• Bodhi Leaf Coffee — everyone knows that this discovery has changed my world. I have found the place that welcomes me and helps me focus to get things read and written. I even started drafting a fictional essay about what this coffee stop might have been like in the 1800’s. . .
  • The television series Yellowstone — I wondered if I could stick with this series because it is a bit disturbing to watch. But as I’ve gotten into the story, it unfolds as a tale of a family and what leads to their dysfunction. Kevin Costner never disappoints. I like sitting down every night with a new episode and watching it with Chris.

Share What You Do

Is it okay to feel special because you know how to do certain things that others don’t? Is it right to hold that knowledge close so that no one can replace you? I was thinking about passwords the other day and realized that no one knows how to get to the treasure map of complicated paths that lead to the world I have created on my computer and IPad.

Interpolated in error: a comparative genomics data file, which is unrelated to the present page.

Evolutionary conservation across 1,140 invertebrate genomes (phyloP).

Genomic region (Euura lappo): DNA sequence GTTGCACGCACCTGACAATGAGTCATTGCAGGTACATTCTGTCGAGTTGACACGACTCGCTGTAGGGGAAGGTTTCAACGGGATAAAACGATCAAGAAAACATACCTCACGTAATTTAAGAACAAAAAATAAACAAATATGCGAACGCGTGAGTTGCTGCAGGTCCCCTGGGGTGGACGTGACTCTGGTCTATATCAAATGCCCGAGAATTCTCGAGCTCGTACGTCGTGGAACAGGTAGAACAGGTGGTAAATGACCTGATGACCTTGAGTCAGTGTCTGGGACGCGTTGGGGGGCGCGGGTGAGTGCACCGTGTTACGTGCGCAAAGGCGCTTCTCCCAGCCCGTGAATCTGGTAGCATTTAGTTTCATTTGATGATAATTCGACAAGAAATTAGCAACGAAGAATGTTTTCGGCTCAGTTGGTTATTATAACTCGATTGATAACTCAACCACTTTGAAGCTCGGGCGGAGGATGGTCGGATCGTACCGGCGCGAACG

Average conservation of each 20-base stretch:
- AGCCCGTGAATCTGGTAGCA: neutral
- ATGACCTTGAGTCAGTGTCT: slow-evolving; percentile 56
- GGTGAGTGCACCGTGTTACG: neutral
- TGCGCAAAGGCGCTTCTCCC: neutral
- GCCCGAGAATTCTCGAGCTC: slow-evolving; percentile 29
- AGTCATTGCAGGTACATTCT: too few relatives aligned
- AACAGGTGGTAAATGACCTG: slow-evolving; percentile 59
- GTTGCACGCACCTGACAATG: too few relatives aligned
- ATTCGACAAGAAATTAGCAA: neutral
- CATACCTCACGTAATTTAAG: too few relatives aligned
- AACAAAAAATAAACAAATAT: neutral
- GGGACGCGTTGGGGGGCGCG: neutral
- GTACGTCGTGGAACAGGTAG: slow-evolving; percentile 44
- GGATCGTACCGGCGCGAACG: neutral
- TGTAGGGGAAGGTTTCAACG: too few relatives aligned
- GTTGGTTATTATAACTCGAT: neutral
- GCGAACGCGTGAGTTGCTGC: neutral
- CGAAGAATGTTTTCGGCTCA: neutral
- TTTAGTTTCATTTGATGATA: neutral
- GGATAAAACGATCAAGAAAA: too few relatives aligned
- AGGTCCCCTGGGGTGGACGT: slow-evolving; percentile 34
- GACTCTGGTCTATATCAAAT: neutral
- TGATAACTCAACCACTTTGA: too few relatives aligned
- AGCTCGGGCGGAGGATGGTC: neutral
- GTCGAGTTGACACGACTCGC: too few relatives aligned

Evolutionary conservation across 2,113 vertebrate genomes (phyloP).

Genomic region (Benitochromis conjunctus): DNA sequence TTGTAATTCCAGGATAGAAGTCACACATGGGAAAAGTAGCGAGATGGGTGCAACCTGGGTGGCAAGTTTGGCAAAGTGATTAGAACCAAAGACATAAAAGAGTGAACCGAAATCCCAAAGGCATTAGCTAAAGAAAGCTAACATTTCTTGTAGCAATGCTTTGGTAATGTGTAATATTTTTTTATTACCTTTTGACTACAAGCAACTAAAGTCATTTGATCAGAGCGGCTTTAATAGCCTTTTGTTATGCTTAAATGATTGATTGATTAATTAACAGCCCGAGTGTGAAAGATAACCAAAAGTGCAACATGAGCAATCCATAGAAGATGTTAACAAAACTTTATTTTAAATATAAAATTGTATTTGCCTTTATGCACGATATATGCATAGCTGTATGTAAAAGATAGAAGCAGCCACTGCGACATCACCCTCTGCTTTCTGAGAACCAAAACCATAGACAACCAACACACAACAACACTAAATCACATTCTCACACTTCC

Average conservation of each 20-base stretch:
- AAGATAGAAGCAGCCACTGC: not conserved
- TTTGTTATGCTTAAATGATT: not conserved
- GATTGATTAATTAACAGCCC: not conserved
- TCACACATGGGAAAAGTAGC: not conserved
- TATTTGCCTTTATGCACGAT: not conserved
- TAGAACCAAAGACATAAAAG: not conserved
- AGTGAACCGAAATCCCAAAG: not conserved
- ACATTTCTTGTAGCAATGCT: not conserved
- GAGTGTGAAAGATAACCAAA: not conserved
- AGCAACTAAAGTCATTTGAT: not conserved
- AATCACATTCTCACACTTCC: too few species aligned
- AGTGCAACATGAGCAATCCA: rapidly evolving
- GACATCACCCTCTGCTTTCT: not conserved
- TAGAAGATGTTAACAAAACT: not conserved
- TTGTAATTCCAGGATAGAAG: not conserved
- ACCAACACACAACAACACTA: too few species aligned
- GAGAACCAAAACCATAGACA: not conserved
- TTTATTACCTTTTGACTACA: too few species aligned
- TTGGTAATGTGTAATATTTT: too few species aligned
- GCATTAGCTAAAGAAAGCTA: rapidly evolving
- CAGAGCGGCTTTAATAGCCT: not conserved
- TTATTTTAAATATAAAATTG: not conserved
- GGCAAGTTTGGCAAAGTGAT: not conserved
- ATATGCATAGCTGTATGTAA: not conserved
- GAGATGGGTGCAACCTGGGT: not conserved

Then I read this article from the New York Times “Get Your Digital Accounts Ready in Case of Death” and I thought about sharing! (I use Last Pass as my password manager and I need to get going on the family plan!)

There are many layers to how I keep my financial records and the skill with which I handle bill paying. It is truly all in my head and I can wake up any day of the month and know what needs to be paid and when a deposit is coming. It is a fun game and it keeps me on top of things that I really want to control (my family gets me). I set up automatic payments with the skill of a surgeon. I can print a financial statement with the fastest fingers in town. I can handle the books of a small company and within a month get a glimpse of its past, present and future. This is from a girl who was failing in math in high school!

I’m not sure I want to share what I do with others. I have written down a simple “how to” guide on basic information but I shudder to think that someone might actually have to take this over for me. It would seem that my life was unfinished. I want to end this strategy with everything at a zero balance — no debits and no credits. Everything balanced and spent. Is that a life well lived?